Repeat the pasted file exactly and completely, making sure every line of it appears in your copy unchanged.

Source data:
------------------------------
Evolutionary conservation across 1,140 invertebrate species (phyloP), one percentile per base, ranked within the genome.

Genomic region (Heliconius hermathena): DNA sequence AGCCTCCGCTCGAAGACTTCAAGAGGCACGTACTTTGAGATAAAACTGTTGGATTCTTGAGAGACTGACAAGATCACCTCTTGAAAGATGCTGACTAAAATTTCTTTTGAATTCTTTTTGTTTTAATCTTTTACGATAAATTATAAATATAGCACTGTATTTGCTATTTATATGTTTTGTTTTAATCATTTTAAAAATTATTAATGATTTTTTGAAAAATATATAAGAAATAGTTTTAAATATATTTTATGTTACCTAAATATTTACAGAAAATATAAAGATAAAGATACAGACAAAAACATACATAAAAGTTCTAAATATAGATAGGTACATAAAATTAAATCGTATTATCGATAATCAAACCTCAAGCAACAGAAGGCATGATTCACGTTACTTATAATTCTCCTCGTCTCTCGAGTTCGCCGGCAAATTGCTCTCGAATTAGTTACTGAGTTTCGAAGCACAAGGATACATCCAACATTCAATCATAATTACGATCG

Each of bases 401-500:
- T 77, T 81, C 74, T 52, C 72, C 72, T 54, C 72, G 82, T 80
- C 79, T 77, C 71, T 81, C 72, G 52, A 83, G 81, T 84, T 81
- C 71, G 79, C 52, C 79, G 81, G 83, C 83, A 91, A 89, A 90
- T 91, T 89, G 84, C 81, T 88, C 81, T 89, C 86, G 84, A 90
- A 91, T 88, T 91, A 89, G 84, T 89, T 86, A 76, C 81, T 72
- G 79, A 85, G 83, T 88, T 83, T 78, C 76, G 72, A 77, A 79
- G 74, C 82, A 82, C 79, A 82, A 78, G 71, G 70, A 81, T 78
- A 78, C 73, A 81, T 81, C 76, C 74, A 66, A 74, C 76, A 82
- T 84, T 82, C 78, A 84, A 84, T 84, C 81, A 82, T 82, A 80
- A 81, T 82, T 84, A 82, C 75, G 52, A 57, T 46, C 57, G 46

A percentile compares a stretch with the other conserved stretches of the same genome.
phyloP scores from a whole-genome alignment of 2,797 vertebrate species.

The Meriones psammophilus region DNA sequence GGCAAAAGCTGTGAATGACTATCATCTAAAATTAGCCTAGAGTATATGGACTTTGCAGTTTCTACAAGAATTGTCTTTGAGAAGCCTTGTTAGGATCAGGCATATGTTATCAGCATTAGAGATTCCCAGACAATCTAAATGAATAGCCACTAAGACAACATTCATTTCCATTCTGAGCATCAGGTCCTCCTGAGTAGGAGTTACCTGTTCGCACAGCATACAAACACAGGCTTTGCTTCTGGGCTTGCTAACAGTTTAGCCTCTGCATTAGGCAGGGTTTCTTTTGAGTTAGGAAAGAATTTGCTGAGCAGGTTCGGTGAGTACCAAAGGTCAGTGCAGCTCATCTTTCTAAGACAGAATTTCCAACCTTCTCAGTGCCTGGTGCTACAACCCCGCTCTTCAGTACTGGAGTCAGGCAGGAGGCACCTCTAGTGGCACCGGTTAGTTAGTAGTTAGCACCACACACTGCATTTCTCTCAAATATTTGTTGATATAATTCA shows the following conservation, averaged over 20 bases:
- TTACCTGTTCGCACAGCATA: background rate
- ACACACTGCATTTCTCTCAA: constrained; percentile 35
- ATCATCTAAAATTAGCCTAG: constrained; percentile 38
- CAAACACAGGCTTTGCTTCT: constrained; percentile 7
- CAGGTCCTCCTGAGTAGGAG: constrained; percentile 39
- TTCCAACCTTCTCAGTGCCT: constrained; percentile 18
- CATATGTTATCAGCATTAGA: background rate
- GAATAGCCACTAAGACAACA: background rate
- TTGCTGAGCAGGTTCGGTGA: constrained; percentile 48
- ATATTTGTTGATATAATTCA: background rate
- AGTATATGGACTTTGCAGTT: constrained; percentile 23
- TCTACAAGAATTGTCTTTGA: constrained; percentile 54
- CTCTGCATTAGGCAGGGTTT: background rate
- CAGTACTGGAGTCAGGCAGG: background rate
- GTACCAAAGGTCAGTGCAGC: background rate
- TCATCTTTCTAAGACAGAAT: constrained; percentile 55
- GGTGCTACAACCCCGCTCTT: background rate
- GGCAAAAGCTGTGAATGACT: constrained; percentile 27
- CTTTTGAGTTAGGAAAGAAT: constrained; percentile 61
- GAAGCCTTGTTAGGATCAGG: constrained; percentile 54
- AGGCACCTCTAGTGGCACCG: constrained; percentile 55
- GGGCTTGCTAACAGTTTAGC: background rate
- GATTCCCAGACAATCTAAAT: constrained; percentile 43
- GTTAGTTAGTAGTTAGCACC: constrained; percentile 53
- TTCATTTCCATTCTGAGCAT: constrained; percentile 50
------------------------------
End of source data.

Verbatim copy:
Evolutionary conservation across 1,140 invertebrate species (phyloP), one percentile per base, ranked within the genome.

Genomic region (Heliconius hermathena): DNA sequence AGCCTCCGCTCGAAGACTTCAAGAGGCACGTACTTTGAGATAAAACTGTTGGATTCTTGAGAGACTGACAAGATCACCTCTTGAAAGATGCTGACTAAAATTTCTTTTGAATTCTTTTTGTTTTAATCTTTTACGATAAATTATAAATATAGCACTGTATTTGCTATTTATATGTTTTGTTTTAATCATTTTAAAAATTATTAATGATTTTTTGAAAAATATATAAGAAATAGTTTTAAATATATTTTATGTTACCTAAATATTTACAGAAAATATAAAGATAAAGATACAGACAAAAACATACATAAAAGTTCTAAATATAGATAGGTACATAAAATTAAATCGTATTATCGATAATCAAACCTCAAGCAACAGAAGGCATGATTCACGTTACTTATAATTCTCCTCGTCTCTCGAGTTCGCCGGCAAATTGCTCTCGAATTAGTTACTGAGTTTCGAAGCACAAGGATACATCCAACATTCAATCATAATTACGATCG

Each of bases 401-500:
- T 77, T 81, C 74, T 52, C 72, C 72, T 54, C 72, G 82, T 80
- C 79, T 77, C 71, T 81, C 72, G 52, A 83, G 81, T 84, T 81
- C 71, G 79, C 52, C 79, G 81, G 83, C 83, A 91, A 89, A 90
- T 91, T 89, G 84, C 81, T 88, C 81, T 89, C 86, G 84, A 90
- A 91, T 88, T 91, A 89, G 84, T 89, T 86, A 76, C 81, T 72
- G 79, A 85, G 83, T 88, T 83, T 78, C 76, G 72, A 77, A 79
- G 74, C 82, A 82, C 79, A 82, A 78, G 71, G 70, A 81, T 78
- A 78, C 73, A 81, T 81, C 76, C 74, A 66, A 74, C 76, A 82
- T 84, T 82, C 78, A 84, A 84, T 84, C 81, A 82, T 82, A 80
- A 81, T 82, T 84, A 82, C 75, G 52, A 57, T 46, C 57, G 46

A percentile compares a stretch with the other conserved stretches of the same genome.
phyloP scores from a whole-genome alignment of 2,797 vertebrate species.

The Meriones psammophilus region DNA sequence GGCAAAAGCTGTGAATGACTATCATCTAAAATTAGCCTAGAGTATATGGACTTTGCAGTTTCTACAAGAATTGTCTTTGAGAAGCCTTGTTAGGATCAGGCATATGTTATCAGCATTAGAGATTCCCAGACAATCTAAATGAATAGCCACTAAGACAACATTCATTTCCATTCTGAGCATCAGGTCCTCCTGAGTAGGAGTTACCTGTTCGCACAGCATACAAACACAGGCTTTGCTTCTGGGCTTGCTAACAGTTTAGCCTCTGCATTAGGCAGGGTTTCTTTTGAGTTAGGAAAGAATTTGCTGAGCAGGTTCGGTGAGTACCAAAGGTCAGTGCAGCTCATCTTTCTAAGACAGAATTTCCAACCTTCTCAGTGCCTGGTGCTACAACCCCGCTCTTCAGTACTGGAGTCAGGCAGGAGGCACCTCTAGTGGCACCGGTTAGTTAGTAGTTAGCACCACACACTGCATTTCTCTCAAATATTTGTTGATATAATTCA shows the following conservation, averaged over 20 bases:
- TTACCTGTTCGCACAGCATA: background rate
- ACACACTGCATTTCTCTCAA: constrained; percentile 35
- ATCATCTAAAATTAGCCTAG: constrained; percentile 38
- CAAACACAGGCTTTGCTTCT: constrained; percentile 7
- CAGGTCCTCCTGAGTAGGAG: constrained; percentile 39
- TTCCAACCTTCTCAGTGCCT: constrained; percentile 18
- CATATGTTATCAGCATTAGA: background rate
- GAATAGCCACTAAGACAACA: background rate
- TTGCTGAGCAGGTTCGGTGA: constrained; percentile 48
- ATATTTGTTGATATAATTCA: background rate
- AGTATATGGACTTTGCAGTT: constrained; percentile 23
- TCTACAAGAATTGTCTTTGA: constrained; percentile 54
- CTCTGCATTAGGCAGGGTTT: background rate
- CAGTACTGGAGTCAGGCAGG: background rate
- GTACCAAAGGTCAGTGCAGC: background rate
- TCATCTTTCTAAGACAGAAT: constrained; percentile 55
- GGTGCTACAACCCCGCTCTT: background rate
- GGCAAAAGCTGTGAATGACT: constrained; percentile 27
- CTTTTGAGTTAGGAAAGAAT: constrained; percentile 61
- GAAGCCTTGTTAGGATCAGG: constrained; percentile 54
- AGGCACCTCTAGTGGCACCG: constrained; percentile 55
- GGGCTTGCTAACAGTTTAGC: background rate
- GATTCCCAGACAATCTAAAT: constrained; percentile 43
- GTTAGTTAGTAGTTAGCACC: constrained; percentile 53
- TTCATTTCCATTCTGAGCAT: constrained; percentile 50